The most damaging propaganda against the government is that it committed the country to make unacceptable compromises to national sovereignty. By co-sponsoring the UNHRC resolution the government gave the international community the opportunity to formally scrutinize the government’s implementation of its commitments. Some of these commitments, such as to set up a judicial mechanism with the participation of international judges and investigators to ensure accountability in war crimes cases have been especially controversial. Subsequently both the president and prime minister have been compelled to make repeated public announcements that they will not permit such an international presence.
Any decision on the part of the UNHRC to accept the final report of the Sri Lankan government and close the chapter on the resolution will be a significant political achievement for the government. With crucial elections around the corner it will be able to show the electorate that its strategy of co-sponsoring the resolution has not been damaging to the country’s national interests or sovereignty. What it has implemented so far has not been overly controversial in the country. What it has not implemented are the controversial parts of the resolution. As a result, one of the opposition’s main weapons against the government would be denied to it.
So far the international community has shown flexibility towards the government. In March 2017 at the request of the Sri Lankan government the UNHRC adopted Resolution 34/1 that extended for a further two years the monitoring mandate of the UN High Commissioner for Human Rights, with a request for a comprehensive report in March 2019. It is likely that the next session of the UNHRC will give rise to criticisms that Sri Lanka has still to make sufficient progress in implementing its commitments. An international lobby group, the International Campaign for Peace and Justice noted in March 2018 that out of 25 major commitments, the government had made little or no progress on 17 of them.
Considerable tracts of land still remain to be released. Prisoners held without trial and under the Prevention of Terrorism Act still continue to remain incarcerated. The PTA itself has not been replaced as promised to meet with international standards. Only one of the four reconciliation mechanisms, the office of missing persons, has been established while three others remain to be set up. The government has also to deliver on its promises to hold accountable those accused of human rights violations and crimes outside of the battlefields, such as journalists, and take them before the law.
Adding to this list of things to be done, is the limited progress made by the government in implementing constitutional reform. Although the government took much efforts to appoint a constitutional committee consisting of all parliamentarians and set up various sub-committees, it appears that the process of constitutional reform has got stuck. The government has yet to formally state its own stance on the controversial issues of devolution of power, the nature of the state and the place of Buddhism. Instead there is a draft constitutional document which appears to have no political party claiming ownership.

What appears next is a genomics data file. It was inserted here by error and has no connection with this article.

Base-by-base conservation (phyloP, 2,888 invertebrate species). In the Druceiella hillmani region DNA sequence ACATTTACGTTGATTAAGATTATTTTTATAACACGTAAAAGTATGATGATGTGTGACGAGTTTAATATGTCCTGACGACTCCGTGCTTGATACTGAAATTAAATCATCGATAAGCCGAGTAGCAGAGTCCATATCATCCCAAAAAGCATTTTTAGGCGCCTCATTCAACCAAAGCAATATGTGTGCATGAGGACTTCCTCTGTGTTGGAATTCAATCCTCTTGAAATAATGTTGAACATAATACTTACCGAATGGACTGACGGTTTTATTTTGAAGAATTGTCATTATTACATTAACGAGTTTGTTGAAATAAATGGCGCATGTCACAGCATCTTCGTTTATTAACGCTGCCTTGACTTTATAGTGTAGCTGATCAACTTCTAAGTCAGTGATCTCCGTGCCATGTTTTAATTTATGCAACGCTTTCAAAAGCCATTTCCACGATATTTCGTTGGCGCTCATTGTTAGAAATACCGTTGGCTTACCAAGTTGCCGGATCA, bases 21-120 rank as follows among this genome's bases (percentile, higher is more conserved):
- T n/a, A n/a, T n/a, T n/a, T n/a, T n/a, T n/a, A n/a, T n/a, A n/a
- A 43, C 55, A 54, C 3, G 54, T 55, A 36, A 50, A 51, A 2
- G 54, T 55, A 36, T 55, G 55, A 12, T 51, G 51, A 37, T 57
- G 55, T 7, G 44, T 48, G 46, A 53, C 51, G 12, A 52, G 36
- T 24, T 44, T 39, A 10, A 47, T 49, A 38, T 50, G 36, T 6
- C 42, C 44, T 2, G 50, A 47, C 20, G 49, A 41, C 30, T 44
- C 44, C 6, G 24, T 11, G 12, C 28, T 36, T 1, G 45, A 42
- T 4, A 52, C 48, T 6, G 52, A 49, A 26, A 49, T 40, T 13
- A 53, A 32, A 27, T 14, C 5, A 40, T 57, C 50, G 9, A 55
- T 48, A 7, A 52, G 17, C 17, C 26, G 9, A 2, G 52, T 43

With presidential elections to be held before the end of the year, and the possibility of provincial elections before it, it seems unlikely that the government would be able to speed up the constitutional reform process. The government has pledged to place a draft constitution before parliament by February 4, which is Independence Day, but there is a question whether the government will wish to take ownership of this product and seek to push it through parliament and a referendum. This seems unlikely with the government itself divided on the issue and with the president not cooperating with the government.
Indeed, the government’s future is by no means assured. At the local government elections held a year ago the government parties suffered a resounding setback. The clash between the president and the government has done nothing to improve the situation on the ground for the government. In this context any significant implementation of UN Resolution No 30/1 of October 2015 is unlikely by March deadline that the government is expected to report against. With the opposition denouncing the government’s co-sponsoring of the resolution right from the beginning and denouncing it as a betrayal of the country, its implementation will become even less likely in the event of a change of government.
The commitments made in October 2015 are difficult ones for any government, but they are necessary if there is to be justice in terms of dealing with the past and in creating a better future for all in the country. For the past three and half years, the strategy of the international community has been to encourage the government to implement the commitments it made in terms of UNHRC resolution 30/1. The extension of the resolution by a further time period will enable the international community to keep the issue of the resolution on the table while giving whatever government is in power the time and space in which to implement those commitments.